The History of Earth Day

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On April 22nd, people worldwide will plant trees, advocate for ecofriendly grassroots programs and perform various acts of service for the environment in honor of Earth Day. In light of the escalating problems of pollution, global warming and deforestation, environmentalists use Earth Day to inspire change. Founded in 1970 by Wisconsin Senator Gaylord Nelson, the observation was created to promote ecology and respect for both the planet and life on it. He prompted Congress to create several important environmental legislations such as, revitalizing dilapidated state parks and reducing pollution in waterways. His continuous efforts led to the very first Earth Day on April 22, 1970, when 20 million people gathered in auditoriums, parks and in the streets to protest: the industrial revolution, oil spills and the extinction of wildlife. The protestors joined together to advocate for a healthier, more sustainable environment.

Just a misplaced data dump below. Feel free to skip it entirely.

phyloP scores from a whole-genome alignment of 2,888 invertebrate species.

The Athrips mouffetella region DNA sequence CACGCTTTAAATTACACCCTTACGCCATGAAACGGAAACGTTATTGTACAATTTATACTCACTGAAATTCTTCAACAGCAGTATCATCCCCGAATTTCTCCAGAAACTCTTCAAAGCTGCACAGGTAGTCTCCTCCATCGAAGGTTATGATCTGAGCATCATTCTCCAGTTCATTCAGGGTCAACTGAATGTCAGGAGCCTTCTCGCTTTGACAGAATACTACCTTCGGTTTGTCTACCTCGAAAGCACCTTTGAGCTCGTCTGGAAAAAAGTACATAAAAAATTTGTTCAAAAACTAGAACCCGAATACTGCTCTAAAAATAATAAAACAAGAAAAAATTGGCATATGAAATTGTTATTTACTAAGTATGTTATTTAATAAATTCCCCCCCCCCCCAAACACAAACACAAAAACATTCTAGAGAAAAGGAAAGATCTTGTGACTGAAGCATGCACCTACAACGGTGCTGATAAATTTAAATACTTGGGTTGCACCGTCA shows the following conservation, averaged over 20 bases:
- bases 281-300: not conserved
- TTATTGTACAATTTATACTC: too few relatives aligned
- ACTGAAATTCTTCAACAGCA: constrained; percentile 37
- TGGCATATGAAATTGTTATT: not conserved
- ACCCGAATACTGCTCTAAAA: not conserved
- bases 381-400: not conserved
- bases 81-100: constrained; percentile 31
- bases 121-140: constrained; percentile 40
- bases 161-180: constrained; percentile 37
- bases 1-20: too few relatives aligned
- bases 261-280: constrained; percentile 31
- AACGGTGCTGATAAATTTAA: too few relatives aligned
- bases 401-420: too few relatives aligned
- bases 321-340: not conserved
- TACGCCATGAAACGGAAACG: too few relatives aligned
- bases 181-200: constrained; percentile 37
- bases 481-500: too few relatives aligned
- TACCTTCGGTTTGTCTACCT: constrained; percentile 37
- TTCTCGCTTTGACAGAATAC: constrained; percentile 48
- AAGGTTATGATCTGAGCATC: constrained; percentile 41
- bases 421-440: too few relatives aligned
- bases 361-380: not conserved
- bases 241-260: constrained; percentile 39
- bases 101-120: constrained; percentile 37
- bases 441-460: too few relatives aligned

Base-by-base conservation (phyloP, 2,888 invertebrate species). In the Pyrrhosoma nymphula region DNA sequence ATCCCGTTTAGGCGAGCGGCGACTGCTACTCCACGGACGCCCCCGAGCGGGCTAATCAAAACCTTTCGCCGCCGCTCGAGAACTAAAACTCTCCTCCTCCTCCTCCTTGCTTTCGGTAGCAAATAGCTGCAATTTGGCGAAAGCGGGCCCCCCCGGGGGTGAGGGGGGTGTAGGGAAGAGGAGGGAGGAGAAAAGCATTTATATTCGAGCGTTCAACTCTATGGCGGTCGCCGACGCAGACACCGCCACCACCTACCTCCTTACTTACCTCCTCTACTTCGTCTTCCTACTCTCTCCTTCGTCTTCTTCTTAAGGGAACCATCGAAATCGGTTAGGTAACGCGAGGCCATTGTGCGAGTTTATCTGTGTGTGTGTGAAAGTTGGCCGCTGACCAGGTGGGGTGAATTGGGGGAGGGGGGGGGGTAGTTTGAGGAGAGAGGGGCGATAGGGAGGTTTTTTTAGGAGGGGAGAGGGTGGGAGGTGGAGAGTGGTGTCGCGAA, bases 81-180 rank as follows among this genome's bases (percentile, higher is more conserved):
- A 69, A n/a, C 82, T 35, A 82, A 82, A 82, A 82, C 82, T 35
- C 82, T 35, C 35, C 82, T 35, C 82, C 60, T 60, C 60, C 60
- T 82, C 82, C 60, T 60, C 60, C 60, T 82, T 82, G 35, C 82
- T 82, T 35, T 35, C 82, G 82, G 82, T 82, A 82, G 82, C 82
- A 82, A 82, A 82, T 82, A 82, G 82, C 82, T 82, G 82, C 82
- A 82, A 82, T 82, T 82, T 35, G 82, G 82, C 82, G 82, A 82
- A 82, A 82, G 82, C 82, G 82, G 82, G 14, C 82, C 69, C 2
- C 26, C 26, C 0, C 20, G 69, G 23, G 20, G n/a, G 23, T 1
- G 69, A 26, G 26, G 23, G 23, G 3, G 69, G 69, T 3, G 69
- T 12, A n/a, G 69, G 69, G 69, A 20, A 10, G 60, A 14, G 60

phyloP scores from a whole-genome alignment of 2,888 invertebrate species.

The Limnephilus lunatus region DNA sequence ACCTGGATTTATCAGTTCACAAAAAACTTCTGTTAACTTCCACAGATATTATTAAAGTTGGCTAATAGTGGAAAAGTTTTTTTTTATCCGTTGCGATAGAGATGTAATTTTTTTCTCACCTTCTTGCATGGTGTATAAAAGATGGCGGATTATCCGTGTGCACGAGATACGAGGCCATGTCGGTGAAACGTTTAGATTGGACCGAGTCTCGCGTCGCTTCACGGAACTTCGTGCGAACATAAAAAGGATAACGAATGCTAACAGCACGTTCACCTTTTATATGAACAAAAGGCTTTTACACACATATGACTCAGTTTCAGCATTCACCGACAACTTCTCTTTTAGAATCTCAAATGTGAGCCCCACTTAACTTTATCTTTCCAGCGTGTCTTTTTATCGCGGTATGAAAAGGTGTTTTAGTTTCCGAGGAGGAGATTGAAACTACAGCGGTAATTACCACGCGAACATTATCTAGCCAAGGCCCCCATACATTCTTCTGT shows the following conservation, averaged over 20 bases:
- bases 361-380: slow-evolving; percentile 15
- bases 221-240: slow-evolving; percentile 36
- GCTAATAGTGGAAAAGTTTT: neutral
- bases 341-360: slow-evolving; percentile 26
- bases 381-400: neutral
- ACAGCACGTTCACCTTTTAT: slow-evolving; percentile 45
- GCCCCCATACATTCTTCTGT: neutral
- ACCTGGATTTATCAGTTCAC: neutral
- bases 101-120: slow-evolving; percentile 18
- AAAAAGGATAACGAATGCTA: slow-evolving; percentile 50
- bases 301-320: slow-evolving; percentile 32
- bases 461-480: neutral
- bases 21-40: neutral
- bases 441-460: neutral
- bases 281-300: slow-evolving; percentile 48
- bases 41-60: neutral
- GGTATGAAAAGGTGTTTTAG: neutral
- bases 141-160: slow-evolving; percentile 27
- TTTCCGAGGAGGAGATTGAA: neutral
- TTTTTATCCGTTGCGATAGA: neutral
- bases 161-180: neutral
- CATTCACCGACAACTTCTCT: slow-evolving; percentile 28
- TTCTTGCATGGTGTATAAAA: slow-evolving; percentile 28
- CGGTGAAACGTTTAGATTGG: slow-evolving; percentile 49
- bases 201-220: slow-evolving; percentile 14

According to the Earth Day Network, an environmental movement, “The first Earth Day led to the creation of the United States Environmental Protection Agency and the passage of the Clean Air, Clean Water, and Endangered Species Acts.” In 2009, the United Nations renamed the occasion as International Mother Earth Day. Currently, Earth Day is celebrated by planting trees, recycling, and signing petitions to help create a better future for our planet.

For more information on what activities or the various environmental programs taking place on Earth Day, visit